Is he now this country’s most important macroeconomist? Here, he writes,

in many of these industries, we actually have physical measures- tons of steel, barrels of oil, bushels of corn-that gives us a check on the BEA numbers (The one exception is computers et al, but I’ve got a different approach there). And the physical measures tell a very different story than the BEA data.

He is arguing that the official statistics on U.S. output (value added, to be more precise), as calculated by the Bureau of Economic Analysis at the Commerce Department, are misleading.

Value-added is the difference between gross output and intermediate inputs. Because real intermediate inputs fell so much faster than real gross output, pure arithmetic means that real value-added grew very quickly. And since productivity is the ratio of value-added to labor, with value-added rising and labor falling, that generates an enormous productivity increase.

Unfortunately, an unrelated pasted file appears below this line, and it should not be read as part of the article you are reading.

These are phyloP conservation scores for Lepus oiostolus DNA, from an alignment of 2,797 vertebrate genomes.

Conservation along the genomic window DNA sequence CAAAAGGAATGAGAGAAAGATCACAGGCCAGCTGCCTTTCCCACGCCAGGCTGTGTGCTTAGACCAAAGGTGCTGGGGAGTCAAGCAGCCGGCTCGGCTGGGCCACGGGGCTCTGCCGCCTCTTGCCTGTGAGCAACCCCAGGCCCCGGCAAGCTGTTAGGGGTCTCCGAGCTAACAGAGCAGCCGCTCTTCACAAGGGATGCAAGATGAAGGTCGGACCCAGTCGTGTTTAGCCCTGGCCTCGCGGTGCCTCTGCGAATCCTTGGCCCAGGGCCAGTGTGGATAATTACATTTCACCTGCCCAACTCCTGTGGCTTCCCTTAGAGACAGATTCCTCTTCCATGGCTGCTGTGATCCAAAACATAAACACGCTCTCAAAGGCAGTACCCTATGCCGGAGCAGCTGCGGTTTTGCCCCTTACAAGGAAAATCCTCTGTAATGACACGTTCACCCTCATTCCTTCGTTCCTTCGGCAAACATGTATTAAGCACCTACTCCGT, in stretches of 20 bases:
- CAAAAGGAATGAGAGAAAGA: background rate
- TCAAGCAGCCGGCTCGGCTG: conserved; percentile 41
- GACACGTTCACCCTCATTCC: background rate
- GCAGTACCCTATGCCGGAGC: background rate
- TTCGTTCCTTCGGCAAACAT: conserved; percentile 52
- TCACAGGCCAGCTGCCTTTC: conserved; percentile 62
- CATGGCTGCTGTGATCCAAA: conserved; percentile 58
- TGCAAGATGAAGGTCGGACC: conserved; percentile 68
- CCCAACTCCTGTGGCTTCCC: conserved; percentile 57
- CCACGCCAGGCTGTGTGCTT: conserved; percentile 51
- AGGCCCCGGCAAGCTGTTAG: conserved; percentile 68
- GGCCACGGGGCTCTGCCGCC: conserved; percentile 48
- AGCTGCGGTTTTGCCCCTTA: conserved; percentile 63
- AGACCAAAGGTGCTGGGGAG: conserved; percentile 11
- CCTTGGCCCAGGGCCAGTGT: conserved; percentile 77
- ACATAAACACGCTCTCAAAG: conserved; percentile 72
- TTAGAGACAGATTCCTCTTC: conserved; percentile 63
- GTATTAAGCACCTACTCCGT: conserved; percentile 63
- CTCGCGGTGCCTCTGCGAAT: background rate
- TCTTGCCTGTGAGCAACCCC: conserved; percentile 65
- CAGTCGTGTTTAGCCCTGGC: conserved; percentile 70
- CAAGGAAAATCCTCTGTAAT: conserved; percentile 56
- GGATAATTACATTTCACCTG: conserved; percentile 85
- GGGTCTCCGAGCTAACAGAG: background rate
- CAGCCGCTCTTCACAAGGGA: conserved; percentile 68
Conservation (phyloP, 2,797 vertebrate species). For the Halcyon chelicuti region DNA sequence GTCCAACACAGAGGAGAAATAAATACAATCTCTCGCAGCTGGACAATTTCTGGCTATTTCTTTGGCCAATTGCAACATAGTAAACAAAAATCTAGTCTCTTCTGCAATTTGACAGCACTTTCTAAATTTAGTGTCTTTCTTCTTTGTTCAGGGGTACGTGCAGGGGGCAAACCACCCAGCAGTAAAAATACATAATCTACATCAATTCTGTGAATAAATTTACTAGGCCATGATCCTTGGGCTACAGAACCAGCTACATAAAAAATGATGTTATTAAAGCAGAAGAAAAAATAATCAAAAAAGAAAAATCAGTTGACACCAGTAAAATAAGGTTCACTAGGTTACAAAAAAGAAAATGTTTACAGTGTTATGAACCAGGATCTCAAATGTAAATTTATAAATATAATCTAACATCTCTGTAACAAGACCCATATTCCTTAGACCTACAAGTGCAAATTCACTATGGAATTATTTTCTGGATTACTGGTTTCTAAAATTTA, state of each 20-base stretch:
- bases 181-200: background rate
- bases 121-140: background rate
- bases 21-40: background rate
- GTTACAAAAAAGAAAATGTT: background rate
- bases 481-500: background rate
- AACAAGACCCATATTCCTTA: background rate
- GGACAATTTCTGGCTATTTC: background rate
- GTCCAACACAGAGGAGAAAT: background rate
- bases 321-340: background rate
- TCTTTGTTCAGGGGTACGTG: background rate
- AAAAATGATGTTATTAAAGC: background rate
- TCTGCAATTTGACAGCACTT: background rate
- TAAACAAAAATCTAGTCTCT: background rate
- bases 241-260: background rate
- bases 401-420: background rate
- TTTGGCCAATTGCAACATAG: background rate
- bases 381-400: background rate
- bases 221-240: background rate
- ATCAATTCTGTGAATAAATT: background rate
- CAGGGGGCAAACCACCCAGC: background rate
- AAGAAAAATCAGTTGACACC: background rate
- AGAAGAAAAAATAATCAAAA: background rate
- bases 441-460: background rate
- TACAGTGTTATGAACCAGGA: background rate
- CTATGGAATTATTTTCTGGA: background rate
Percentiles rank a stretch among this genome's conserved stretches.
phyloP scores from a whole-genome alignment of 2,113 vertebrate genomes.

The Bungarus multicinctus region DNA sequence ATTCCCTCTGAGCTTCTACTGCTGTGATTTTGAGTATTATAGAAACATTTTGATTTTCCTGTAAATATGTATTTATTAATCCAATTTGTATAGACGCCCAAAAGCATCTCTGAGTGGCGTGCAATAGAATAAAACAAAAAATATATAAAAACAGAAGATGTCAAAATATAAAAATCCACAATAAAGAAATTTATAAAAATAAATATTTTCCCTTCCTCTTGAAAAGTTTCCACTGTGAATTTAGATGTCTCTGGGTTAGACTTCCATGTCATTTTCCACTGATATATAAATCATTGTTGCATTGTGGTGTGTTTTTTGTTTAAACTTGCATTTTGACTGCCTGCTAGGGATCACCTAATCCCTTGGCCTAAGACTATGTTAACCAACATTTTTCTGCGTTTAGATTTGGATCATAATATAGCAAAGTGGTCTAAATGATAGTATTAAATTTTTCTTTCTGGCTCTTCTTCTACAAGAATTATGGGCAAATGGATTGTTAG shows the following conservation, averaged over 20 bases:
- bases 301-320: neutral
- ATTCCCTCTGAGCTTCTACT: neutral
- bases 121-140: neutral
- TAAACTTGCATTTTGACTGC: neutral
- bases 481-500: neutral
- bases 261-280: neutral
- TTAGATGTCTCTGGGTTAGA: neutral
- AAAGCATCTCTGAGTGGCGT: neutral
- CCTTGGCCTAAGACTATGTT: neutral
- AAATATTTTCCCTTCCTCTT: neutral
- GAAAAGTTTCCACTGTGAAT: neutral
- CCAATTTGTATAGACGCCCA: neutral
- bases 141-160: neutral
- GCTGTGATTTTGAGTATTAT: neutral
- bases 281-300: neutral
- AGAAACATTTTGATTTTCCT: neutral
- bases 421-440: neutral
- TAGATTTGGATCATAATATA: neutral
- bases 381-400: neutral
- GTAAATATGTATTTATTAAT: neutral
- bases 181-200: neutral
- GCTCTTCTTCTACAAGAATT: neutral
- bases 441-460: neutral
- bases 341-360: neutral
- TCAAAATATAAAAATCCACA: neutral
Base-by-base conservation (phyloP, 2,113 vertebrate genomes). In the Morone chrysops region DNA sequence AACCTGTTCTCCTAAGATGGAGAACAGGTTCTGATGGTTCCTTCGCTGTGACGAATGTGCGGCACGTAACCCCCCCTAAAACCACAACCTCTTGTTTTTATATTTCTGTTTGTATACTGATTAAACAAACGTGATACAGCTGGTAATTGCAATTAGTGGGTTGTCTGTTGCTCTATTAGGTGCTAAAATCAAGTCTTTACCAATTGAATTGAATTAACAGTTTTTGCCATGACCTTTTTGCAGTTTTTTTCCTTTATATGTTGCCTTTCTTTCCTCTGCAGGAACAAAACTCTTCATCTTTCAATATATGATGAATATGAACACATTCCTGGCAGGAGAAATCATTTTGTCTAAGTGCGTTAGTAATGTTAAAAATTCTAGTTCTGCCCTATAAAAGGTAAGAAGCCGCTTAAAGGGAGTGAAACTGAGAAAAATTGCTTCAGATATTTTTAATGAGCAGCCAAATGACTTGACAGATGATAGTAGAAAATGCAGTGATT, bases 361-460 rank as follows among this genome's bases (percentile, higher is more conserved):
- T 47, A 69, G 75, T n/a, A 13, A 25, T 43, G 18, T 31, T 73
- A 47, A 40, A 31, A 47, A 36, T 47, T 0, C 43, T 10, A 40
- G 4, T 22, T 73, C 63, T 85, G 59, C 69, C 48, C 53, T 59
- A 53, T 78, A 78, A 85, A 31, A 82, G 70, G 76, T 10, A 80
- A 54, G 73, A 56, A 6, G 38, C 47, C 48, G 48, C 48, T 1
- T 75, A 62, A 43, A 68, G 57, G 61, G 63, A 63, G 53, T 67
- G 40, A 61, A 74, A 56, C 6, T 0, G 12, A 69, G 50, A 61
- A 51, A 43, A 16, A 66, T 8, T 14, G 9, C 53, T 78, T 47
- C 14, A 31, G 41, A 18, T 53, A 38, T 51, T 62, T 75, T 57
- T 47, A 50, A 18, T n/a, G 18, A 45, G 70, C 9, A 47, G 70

Mandel goes on to argue that the drop in intermediate inputs is bogus. This would not be such an issue if the intermediate inputs were domestic. If that were the case, then if BEA is over-estimating the value added of final producers, it is by the same token under-estimating the value added of intermediate producers, so it all comes out in the wash in the aggregate statistics. But…

the price drop of imported intermediate inputs is being severely underestimated

The prices of imported intermediate inputs are being handled incorrectly. When you underestimate the rate of price decline, you also under-estimate the real amount being supplied. And because these are imported intermediate goods, the error is not neutral with respect to U.S. output.

I also recommend Tyler Cowen’s comments.